Download Chapter 4 - A Tour of the CellShortVersion20142015

Survey
yes no Was this document useful for you?
   Thank you for your participation!

* Your assessment is very important for improving the work of artificial intelligence, which forms the content of this project

Document related concepts

List of types of proteins wikipedia, lookup

Mitosis wikipedia, lookup

Cytokinesis wikipedia, lookup

Extracellular matrix wikipedia, lookup

Amitosis wikipedia, lookup

Organ-on-a-chip wikipedia, lookup

Endomembrane system wikipedia, lookup

JADE1 wikipedia, lookup

Cellular differentiation wikipedia, lookup

Cell culture wikipedia, lookup

Cell growth wikipedia, lookup

Cell encapsulation wikipedia, lookup

Cell cycle wikipedia, lookup

Tissue engineering wikipedia, lookup

Chemotaxis wikipedia, lookup

Transcript
Chapter 4 – A Tour of the Cell
Intro
The Microscopic World of Cells
• Organisms are either:
– Single-celled, such as
most bacteria and
protists
– Multicelled, such as
plants, animals, and
most fungi
Copyright © 2007 Pearson Education Inc., publishing as Pearson Benjamin Cummings
Life’s 3 Domains
Scientist’s study of different organisms’ cell
structure and DNA lead them to group
organisms into 3 different domains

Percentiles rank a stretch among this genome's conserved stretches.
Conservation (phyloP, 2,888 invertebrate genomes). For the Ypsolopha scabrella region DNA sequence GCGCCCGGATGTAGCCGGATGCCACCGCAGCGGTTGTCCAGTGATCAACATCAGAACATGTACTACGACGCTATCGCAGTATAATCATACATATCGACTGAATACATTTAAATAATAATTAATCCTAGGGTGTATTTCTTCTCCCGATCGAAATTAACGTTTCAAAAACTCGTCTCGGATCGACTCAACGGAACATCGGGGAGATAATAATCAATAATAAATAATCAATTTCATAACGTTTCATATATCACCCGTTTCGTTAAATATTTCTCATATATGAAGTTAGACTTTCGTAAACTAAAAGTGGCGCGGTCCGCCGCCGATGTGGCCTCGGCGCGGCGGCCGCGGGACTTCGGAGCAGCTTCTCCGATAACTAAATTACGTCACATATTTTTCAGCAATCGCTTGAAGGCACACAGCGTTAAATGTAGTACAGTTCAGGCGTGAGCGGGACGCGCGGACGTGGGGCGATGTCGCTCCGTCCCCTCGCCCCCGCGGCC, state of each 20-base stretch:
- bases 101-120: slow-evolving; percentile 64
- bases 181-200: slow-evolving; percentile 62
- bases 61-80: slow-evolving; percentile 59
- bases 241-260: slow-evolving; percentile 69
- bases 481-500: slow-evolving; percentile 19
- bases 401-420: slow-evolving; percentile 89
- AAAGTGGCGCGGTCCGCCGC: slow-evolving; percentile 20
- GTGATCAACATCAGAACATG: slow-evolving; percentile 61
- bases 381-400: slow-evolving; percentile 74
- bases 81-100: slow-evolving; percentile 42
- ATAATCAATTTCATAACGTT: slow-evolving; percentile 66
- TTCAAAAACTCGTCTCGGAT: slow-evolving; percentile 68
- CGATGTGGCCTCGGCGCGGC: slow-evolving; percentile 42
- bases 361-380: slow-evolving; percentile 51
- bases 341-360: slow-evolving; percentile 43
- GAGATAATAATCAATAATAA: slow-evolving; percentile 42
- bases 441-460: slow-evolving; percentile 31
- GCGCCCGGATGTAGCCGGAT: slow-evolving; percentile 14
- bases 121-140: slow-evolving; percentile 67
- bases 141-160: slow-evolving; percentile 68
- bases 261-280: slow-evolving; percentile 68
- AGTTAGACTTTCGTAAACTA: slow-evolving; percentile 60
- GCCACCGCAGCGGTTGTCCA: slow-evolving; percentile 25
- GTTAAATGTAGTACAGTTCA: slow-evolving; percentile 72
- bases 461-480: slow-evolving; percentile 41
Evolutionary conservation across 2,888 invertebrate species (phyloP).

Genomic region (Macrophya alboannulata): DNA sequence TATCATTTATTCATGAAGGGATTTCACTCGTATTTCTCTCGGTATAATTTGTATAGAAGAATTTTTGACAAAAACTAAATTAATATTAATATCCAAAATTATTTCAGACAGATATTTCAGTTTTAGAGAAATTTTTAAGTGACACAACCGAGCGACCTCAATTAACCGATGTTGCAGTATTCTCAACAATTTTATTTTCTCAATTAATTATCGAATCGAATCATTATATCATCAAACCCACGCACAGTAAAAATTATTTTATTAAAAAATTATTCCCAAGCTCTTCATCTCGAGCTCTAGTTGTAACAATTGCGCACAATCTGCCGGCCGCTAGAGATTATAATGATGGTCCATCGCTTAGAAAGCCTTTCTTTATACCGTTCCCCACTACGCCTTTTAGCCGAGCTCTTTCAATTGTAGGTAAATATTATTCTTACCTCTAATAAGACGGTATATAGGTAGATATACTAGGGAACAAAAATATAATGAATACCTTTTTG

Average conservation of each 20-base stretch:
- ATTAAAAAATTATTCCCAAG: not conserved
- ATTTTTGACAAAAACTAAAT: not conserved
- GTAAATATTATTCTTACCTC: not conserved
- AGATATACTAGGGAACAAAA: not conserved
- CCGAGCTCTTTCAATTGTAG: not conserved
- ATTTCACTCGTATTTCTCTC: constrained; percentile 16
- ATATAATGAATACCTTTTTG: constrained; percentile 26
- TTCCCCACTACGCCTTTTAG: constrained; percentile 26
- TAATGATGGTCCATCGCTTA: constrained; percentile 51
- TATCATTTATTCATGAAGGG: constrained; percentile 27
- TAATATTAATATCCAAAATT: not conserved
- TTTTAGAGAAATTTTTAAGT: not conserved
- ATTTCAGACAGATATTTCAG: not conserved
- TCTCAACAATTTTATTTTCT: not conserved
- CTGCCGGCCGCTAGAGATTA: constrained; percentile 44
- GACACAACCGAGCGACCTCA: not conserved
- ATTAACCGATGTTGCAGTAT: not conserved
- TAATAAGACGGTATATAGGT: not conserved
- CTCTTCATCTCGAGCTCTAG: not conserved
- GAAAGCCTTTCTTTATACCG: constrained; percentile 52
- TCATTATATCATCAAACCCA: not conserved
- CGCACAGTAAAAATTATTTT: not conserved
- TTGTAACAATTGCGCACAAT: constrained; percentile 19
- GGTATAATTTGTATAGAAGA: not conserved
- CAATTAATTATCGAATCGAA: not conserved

Copyright © 2007 Pearson Education Inc., publishing as Pearson Benjamin Cummings
Life’s 3 Domains
Plants Animals Fungi
Eubacteria:
common bacteria First Eukaryotes -- Protists
Archaebacteria: Oldest
bacteria
First cells (prokaryotic) 3.5 billion years ago
Copyright © 2007 Pearson Education Inc., publishing as Pearson Benjamin Cummings
My Thoughts
(Complete one of the following statements on the left side opposite the
notes you just took)
I can picture…
A question I have is…
This is like…
This reminds me of…
I am confused about…
The big idea here is…
I think/wonder….
I predict that…
Copyright © 2007 Pearson Education Inc., publishing as Pearson Benjamin Cummings
The Microscopic World of Cells
•
The human body is made up of trillions of cells many of which are
specialized
–
Muscle cells, Nerve cells, & blood cells…
Copyright © 2007 Pearson Education Inc., publishing as Pearson Benjamin Cummings
The Cell Theory
• Cells were first discovered in 1665 by Robert Hooke.
• The accumulation of scientific evidence led to the cell theory
- All living things are composed of one or more cells
- All cells are formed from previously existing cells
Cell theory 6 minute video: http://ed.ted.com/lessons/the-wackyhistory-of-cell-theory
Microscopes provide windows to the
world of the cell
The Light Microscope
 Light passes through the
specimen
 Lenses enlarge, or magnify,
the image
Magnification – the increase
in the specimen’s apparent
size
Resolving power – the ability
to show 2 objects as being
separate
Microscopes provide windows to the
world of the cell
The Electron Microscope
 Uses a beam of electrons
 Resolving power is higher
than the light microscope
 Can magnify up to
100,000X
The Size of Cells
 Most cells are 10-100
micrometers (µm) in size